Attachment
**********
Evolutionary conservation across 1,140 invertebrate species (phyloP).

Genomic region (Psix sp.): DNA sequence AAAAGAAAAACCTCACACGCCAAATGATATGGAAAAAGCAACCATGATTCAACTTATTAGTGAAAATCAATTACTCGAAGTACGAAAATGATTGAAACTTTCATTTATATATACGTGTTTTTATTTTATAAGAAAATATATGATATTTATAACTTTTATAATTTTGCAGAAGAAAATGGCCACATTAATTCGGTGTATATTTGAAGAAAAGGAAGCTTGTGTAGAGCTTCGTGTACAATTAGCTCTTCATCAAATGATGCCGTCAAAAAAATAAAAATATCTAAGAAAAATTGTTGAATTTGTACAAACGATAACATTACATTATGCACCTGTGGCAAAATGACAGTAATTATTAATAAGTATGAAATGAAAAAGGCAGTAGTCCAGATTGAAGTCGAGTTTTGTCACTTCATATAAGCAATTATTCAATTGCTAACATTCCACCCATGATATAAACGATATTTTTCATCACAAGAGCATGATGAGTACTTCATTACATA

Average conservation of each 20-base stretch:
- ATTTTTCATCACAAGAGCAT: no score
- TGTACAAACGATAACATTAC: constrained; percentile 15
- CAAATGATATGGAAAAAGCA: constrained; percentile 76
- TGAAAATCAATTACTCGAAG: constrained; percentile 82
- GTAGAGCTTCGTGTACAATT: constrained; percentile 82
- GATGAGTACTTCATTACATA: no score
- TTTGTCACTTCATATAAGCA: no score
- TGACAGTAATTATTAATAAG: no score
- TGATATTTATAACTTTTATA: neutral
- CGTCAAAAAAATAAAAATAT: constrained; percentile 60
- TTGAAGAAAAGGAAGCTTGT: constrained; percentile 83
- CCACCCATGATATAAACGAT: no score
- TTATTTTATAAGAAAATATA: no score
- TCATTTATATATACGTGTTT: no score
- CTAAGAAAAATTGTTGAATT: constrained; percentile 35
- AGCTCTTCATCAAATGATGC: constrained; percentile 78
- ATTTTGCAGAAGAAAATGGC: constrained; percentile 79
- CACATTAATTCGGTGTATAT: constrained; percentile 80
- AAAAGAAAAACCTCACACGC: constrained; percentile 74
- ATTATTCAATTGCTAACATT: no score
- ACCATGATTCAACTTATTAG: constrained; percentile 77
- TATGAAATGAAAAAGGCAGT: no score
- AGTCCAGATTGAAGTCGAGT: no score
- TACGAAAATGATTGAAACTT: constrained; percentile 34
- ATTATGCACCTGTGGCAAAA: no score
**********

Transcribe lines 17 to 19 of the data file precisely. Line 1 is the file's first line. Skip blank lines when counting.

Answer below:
- TCATTTATATATACGTGTTT: no score
- CTAAGAAAAATTGTTGAATT: constrained; percentile 35
- AGCTCTTCATCAAATGATGC: constrained; percentile 78